Kammas; Indian Ocean Tsunami, 2004; Religious Institutions; Fundraising; Buddhist Literature Social Aspects
In the immediate aftermath of the 2004 Asian tsunami, those affected struggled to come to terms with the scale of the disaster. This article documents the initial response in religious terms to the calamity by Buddhists in Sri Lanka. It looks at the interpretations they proposed for the causes of such suffering.1 The account given here is based mainly on conversations and fieldwork conducted in Sri Lanka within the first fortnight after the tsunami.2 The places, temples and organisations I visited included some directly affected by the tsunami, some indirectly affected and some not affected or affected only through their voluntary involvement.3 By way of background to the flourishing of religious interpretations of the tsunami on the ground, I give brief summaries of the involvement of temples in relief and fundraising work, when monks and temple attendees extended and adapted traditional roles and practices to assist those affected by the disaster. I relate the interpretations given to relevant Buddhist literature, often the traditional authorities for the underlying doctrines and legends. Some follow up was possible during temple preparations for the three-month death anniversary of victims, which served as a focus for more medium-term relief work and fundraising.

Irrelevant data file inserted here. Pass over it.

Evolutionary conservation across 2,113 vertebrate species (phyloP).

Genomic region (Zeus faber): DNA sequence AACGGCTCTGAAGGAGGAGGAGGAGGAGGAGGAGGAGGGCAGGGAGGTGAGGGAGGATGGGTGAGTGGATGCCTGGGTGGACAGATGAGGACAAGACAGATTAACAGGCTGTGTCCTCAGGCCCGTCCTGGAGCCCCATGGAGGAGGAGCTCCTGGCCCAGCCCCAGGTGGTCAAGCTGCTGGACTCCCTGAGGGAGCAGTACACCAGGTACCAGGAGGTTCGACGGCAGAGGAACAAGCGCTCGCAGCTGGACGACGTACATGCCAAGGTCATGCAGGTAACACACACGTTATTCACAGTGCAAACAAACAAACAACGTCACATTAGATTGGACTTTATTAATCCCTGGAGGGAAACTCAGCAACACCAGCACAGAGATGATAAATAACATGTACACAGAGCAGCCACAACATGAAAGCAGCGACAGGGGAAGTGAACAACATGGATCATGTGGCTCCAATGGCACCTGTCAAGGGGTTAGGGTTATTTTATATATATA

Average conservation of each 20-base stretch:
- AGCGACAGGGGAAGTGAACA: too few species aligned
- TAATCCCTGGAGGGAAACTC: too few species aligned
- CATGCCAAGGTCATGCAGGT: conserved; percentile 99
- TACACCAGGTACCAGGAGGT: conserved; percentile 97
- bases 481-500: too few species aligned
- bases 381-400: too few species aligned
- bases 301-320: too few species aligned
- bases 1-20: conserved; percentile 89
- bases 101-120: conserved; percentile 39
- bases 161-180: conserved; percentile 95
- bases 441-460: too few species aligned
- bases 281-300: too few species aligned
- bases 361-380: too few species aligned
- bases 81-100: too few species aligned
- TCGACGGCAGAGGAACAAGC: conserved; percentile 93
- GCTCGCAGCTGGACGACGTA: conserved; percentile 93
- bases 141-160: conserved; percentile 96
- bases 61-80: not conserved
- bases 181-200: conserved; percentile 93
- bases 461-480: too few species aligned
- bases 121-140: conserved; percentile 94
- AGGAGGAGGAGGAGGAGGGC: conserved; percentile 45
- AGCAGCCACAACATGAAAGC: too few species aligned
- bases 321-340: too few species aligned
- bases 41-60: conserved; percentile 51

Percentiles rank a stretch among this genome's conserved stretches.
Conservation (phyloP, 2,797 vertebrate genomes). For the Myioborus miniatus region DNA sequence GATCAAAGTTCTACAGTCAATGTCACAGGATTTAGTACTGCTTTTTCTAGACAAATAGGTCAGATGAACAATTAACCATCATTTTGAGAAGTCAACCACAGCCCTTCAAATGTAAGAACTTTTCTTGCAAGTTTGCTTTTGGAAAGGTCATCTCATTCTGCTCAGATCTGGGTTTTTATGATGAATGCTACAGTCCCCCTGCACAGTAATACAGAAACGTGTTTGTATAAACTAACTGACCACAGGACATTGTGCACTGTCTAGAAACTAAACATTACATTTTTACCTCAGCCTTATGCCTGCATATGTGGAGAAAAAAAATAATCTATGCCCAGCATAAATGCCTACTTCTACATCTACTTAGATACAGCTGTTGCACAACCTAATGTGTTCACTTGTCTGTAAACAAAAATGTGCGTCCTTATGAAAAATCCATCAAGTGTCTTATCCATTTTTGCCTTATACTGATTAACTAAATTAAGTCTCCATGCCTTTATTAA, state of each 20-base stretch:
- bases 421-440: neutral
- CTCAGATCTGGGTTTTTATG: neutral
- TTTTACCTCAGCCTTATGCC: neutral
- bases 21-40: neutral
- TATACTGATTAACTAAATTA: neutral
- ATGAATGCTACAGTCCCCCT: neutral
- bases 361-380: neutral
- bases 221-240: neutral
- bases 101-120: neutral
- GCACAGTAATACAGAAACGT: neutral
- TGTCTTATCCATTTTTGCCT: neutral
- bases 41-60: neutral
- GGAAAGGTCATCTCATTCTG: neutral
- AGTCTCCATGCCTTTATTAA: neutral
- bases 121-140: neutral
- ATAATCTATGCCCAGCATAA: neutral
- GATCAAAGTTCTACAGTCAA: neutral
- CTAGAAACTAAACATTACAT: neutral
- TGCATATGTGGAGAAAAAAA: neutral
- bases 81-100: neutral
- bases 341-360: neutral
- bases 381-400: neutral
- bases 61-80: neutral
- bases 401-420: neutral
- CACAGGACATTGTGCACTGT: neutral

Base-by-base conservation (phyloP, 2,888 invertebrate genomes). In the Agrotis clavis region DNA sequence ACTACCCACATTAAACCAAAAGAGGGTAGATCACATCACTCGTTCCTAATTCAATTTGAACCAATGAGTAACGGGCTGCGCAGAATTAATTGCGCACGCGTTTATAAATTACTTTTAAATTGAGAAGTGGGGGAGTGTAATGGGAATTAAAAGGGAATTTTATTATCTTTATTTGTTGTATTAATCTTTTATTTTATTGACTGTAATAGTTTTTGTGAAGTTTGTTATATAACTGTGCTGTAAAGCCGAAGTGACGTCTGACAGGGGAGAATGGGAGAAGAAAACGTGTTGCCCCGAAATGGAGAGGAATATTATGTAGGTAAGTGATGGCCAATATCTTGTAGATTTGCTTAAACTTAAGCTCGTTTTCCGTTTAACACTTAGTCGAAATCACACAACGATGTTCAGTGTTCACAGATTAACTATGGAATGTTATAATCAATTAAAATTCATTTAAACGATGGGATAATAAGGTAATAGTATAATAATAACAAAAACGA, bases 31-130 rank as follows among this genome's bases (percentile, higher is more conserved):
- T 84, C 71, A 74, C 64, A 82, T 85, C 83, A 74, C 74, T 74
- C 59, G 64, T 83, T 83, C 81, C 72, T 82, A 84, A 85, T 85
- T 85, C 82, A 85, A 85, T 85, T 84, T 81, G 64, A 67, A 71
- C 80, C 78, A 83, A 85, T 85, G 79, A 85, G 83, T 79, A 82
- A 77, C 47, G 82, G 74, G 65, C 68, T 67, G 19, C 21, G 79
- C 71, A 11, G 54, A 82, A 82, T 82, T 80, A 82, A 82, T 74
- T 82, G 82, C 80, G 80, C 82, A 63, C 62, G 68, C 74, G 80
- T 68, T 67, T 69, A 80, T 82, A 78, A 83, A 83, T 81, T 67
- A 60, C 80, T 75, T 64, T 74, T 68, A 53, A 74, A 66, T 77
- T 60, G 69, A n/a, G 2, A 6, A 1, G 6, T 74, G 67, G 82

Monastic involvement in relief work 54 Adaptation of religious practice in response to the disaster 57 Religious interpretations of the tsunami 59 Acknowledgement 69 Notes 69 References 76